• While students are concentrating on playing for you, (the “evaluator”) they’re indirectly developing the ability to play in front of an audience (their classmates)–a skill they’ll eventually need as developed guitarists.
  • Evaluating a student away from the class (as in an office or side room), can seriously compromise classroom management. “When the cats away…”

Another option for performance evaluation, is for the student to record an assigned phrase or segment on video or audio at home, and then upload it to a cloud for an assessment on your own time. It’s highly effective classroom management, but at a cost to your free time.

Daily Routine

Throughout the school year, students’ needs change and grow. For a Guitar I class, the first month should be about getting comfortable with the guitar, and most importantly positioning and setting the hands. In following months, a routine should begin to emerge that may follow something like this:

  • Group warm-up (without music)—coordination study, no music reading. (about 25% of class).
  • Group study (with music)—visualization, vocalization, air-guitar, right- and left-hand isolations and clarifications (about 60% of class).
  • Individual assimilation and practice time (about 15% of class).

Teaching Strategies

Police the Position

Constantly check seating, posture, and hands. Once technique is introduced, be vigilant and continually scan all students as much as possible. Try to memorize any teacher accompaniment so you can watch students while playing. This is the most critical during the first quarter of a Guitar I class when positions are setting

Develop Physical Coordination

Before students can begin reading any music they must learn movement vocabulary. Create a variety of simple technical isolations that prepare the student for specific challenges of a newly introduced piece.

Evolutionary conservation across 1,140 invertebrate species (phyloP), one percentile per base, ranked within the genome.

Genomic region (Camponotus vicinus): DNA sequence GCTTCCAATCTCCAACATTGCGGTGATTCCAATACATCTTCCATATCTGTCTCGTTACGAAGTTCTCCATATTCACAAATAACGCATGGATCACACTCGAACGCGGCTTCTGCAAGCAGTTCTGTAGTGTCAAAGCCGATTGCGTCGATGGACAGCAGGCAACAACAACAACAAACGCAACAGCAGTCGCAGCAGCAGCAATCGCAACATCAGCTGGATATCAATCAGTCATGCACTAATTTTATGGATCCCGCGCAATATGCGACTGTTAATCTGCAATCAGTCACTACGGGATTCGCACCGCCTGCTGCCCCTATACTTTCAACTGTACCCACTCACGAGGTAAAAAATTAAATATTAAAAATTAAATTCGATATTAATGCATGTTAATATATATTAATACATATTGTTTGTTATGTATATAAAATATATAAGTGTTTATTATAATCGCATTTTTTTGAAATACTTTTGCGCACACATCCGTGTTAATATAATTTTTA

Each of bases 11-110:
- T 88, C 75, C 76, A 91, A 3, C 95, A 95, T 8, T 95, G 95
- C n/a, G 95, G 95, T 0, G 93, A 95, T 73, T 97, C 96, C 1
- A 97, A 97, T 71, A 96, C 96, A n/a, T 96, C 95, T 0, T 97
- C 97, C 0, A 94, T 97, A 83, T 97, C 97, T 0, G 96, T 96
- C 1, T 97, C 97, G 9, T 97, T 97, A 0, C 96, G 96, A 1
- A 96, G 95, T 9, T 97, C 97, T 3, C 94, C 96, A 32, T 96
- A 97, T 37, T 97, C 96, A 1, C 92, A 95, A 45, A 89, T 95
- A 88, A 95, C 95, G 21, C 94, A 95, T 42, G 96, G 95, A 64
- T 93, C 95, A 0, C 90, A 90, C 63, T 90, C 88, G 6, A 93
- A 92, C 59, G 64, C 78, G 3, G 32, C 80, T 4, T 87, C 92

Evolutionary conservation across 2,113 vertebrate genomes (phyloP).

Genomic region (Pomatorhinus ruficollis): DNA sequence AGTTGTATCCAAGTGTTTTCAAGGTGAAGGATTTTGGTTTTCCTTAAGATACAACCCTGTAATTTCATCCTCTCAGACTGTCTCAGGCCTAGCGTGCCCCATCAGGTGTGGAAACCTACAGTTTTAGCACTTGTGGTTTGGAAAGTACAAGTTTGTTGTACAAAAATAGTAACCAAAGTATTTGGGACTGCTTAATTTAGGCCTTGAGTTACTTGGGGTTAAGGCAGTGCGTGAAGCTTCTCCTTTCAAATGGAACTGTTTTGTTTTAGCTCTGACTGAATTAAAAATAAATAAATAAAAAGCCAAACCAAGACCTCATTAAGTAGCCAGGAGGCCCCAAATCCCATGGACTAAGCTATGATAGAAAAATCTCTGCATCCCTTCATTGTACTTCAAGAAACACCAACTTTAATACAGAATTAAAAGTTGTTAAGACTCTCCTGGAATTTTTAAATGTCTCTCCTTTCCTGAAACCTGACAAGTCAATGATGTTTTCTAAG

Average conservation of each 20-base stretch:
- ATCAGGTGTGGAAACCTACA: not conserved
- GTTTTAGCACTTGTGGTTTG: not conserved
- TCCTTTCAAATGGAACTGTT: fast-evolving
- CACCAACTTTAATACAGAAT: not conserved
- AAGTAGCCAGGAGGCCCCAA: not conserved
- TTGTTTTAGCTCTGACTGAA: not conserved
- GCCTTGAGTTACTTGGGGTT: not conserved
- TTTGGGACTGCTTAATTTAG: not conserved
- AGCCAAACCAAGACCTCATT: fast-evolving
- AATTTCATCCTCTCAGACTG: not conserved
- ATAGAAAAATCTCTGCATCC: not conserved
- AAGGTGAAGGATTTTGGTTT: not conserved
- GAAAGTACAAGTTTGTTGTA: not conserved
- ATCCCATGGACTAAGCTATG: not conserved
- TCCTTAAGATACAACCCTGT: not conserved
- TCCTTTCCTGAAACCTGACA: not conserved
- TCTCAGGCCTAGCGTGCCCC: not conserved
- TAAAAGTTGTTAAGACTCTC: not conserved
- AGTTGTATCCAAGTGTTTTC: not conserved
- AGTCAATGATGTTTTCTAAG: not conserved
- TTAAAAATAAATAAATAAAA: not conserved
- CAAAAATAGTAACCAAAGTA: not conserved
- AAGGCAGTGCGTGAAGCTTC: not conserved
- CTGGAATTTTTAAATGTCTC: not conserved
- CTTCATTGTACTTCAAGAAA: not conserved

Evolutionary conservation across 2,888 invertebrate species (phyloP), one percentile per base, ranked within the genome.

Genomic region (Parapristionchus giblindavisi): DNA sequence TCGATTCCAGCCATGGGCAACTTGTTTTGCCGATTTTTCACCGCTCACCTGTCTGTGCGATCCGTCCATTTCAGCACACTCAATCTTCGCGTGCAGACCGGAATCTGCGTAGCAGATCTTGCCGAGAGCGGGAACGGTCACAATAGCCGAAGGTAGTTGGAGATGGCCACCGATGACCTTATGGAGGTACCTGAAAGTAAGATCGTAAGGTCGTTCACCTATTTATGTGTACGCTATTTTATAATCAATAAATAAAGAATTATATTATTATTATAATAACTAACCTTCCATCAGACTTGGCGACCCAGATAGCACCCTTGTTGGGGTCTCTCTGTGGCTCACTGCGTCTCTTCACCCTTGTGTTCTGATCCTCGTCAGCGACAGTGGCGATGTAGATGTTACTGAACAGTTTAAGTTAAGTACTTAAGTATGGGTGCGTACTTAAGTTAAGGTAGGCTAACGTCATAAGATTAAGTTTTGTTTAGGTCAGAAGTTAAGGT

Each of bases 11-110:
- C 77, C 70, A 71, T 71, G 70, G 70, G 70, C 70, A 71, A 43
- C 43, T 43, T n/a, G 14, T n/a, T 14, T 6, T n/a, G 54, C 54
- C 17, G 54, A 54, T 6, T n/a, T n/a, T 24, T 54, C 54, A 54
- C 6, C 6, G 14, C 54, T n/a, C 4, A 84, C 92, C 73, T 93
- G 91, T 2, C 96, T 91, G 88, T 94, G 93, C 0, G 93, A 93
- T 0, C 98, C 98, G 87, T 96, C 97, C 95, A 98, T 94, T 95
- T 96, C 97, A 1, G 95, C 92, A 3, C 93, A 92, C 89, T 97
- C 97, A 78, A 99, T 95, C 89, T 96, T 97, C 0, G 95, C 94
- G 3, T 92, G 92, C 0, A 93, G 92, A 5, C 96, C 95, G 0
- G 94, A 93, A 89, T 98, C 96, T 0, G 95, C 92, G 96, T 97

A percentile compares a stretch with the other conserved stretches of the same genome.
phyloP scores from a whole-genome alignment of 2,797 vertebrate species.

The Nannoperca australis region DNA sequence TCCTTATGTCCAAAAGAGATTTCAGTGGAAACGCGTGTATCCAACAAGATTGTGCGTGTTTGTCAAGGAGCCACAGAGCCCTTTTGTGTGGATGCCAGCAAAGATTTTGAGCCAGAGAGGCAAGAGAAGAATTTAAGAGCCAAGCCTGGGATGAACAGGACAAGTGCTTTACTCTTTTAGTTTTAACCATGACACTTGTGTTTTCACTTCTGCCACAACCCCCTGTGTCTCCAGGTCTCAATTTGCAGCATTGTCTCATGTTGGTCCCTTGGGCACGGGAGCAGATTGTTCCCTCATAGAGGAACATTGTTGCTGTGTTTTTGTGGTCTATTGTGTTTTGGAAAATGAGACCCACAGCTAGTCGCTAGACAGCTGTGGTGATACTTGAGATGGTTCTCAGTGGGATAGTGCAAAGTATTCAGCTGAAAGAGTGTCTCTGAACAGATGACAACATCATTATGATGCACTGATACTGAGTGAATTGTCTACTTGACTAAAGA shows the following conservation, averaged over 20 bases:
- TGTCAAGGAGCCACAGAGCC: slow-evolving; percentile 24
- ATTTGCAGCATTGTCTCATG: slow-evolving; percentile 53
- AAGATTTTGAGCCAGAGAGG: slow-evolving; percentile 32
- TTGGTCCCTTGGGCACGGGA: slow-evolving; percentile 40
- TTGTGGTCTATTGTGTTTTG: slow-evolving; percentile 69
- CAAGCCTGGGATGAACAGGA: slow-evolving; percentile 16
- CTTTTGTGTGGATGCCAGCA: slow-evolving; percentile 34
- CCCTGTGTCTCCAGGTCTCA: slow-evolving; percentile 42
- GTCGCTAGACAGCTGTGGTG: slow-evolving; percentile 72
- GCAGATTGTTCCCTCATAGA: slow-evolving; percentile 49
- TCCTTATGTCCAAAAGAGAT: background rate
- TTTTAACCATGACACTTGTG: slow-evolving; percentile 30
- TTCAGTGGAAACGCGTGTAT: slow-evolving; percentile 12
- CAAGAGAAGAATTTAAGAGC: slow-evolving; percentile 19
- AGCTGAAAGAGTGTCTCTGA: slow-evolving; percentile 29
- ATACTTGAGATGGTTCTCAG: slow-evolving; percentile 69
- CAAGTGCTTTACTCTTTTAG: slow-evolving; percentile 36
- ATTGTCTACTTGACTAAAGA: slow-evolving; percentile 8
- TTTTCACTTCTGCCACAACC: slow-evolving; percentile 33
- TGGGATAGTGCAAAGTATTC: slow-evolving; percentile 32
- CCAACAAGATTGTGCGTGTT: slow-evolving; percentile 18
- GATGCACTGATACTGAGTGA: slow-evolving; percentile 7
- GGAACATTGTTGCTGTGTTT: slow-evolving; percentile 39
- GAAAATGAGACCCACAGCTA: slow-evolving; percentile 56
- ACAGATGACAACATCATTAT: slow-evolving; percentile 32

For example, students must thoroughly understand how to properly use p, before applying it to a piece of music. Devise for them a simple repetitive pattern (perhaps on 3 adjacent strings) while you strum a creative chord accompaniment. All the while, you scan/tweak their posture and movement as needed. When you see a greater consistency of correct movement, then have them apply to a piece. This way, they’ll be less distracted by the technique and more able to concentrate on the challenges of the music.

Visualization and Pre-Reading

The practice of clarifying what you do, before you do it is not only a secure learning approach, but it’s a great classroom activity. As a preliminary step to learning new music, students should count and clap, vocalize note names, and air guitar. This should be applied to the music, one segment or phrase at a time.  This process is called visualization (for more on visualization see the Aaron Shearer Foundation).

Engage all the students to vocalize and air-guitar the music and then isolate any technical issues—playing right-hand only on open strings or blocking out left-hand shapes by strumming them as chords. Clarify any left-hand finger connections from shape to shape, or finger placement priority.